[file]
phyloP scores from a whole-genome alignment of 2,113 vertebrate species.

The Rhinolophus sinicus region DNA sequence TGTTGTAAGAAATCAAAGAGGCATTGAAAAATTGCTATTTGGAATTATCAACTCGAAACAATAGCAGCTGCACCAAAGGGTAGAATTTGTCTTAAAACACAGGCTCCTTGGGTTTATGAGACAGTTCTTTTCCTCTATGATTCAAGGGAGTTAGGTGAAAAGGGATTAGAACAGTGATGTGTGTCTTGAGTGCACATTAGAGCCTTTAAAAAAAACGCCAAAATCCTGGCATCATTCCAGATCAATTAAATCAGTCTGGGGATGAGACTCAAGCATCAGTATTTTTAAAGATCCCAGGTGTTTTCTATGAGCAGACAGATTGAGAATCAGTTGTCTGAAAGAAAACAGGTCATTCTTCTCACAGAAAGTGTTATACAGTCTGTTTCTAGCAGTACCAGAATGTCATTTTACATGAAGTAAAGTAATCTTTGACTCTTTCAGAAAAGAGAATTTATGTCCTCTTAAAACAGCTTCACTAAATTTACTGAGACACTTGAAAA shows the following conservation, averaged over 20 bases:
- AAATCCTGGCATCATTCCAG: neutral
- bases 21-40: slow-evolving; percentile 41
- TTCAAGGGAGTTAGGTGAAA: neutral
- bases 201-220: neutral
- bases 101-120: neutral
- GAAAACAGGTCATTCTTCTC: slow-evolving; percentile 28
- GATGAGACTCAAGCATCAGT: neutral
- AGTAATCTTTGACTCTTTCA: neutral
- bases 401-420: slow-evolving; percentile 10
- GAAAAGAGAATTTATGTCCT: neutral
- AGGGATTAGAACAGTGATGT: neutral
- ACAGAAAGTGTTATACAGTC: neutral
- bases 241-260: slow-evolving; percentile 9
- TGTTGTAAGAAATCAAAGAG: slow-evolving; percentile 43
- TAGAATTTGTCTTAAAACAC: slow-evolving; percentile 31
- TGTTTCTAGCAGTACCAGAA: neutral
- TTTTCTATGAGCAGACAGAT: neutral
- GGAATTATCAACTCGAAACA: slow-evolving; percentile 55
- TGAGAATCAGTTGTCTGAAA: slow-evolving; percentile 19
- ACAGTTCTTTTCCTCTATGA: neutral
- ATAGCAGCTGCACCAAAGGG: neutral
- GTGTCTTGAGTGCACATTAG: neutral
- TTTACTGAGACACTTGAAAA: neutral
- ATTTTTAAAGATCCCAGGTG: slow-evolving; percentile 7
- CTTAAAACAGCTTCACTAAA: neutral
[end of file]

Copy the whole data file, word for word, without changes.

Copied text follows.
phyloP scores from a whole-genome alignment of 2,113 vertebrate species.

The Rhinolophus sinicus region DNA sequence TGTTGTAAGAAATCAAAGAGGCATTGAAAAATTGCTATTTGGAATTATCAACTCGAAACAATAGCAGCTGCACCAAAGGGTAGAATTTGTCTTAAAACACAGGCTCCTTGGGTTTATGAGACAGTTCTTTTCCTCTATGATTCAAGGGAGTTAGGTGAAAAGGGATTAGAACAGTGATGTGTGTCTTGAGTGCACATTAGAGCCTTTAAAAAAAACGCCAAAATCCTGGCATCATTCCAGATCAATTAAATCAGTCTGGGGATGAGACTCAAGCATCAGTATTTTTAAAGATCCCAGGTGTTTTCTATGAGCAGACAGATTGAGAATCAGTTGTCTGAAAGAAAACAGGTCATTCTTCTCACAGAAAGTGTTATACAGTCTGTTTCTAGCAGTACCAGAATGTCATTTTACATGAAGTAAAGTAATCTTTGACTCTTTCAGAAAAGAGAATTTATGTCCTCTTAAAACAGCTTCACTAAATTTACTGAGACACTTGAAAA shows the following conservation, averaged over 20 bases:
- AAATCCTGGCATCATTCCAG: neutral
- bases 21-40: slow-evolving; percentile 41
- TTCAAGGGAGTTAGGTGAAA: neutral
- bases 201-220: neutral
- bases 101-120: neutral
- GAAAACAGGTCATTCTTCTC: slow-evolving; percentile 28
- GATGAGACTCAAGCATCAGT: neutral
- AGTAATCTTTGACTCTTTCA: neutral
- bases 401-420: slow-evolving; percentile 10
- GAAAAGAGAATTTATGTCCT: neutral
- AGGGATTAGAACAGTGATGT: neutral
- ACAGAAAGTGTTATACAGTC: neutral
- bases 241-260: slow-evolving; percentile 9
- TGTTGTAAGAAATCAAAGAG: slow-evolving; percentile 43
- TAGAATTTGTCTTAAAACAC: slow-evolving; percentile 31
- TGTTTCTAGCAGTACCAGAA: neutral
- TTTTCTATGAGCAGACAGAT: neutral
- GGAATTATCAACTCGAAACA: slow-evolving; percentile 55
- TGAGAATCAGTTGTCTGAAA: slow-evolving; percentile 19
- ACAGTTCTTTTCCTCTATGA: neutral
- ATAGCAGCTGCACCAAAGGG: neutral
- GTGTCTTGAGTGCACATTAG: neutral
- TTTACTGAGACACTTGAAAA: neutral
- ATTTTTAAAGATCCCAGGTG: slow-evolving; percentile 7
- CTTAAAACAGCTTCACTAAA: neutral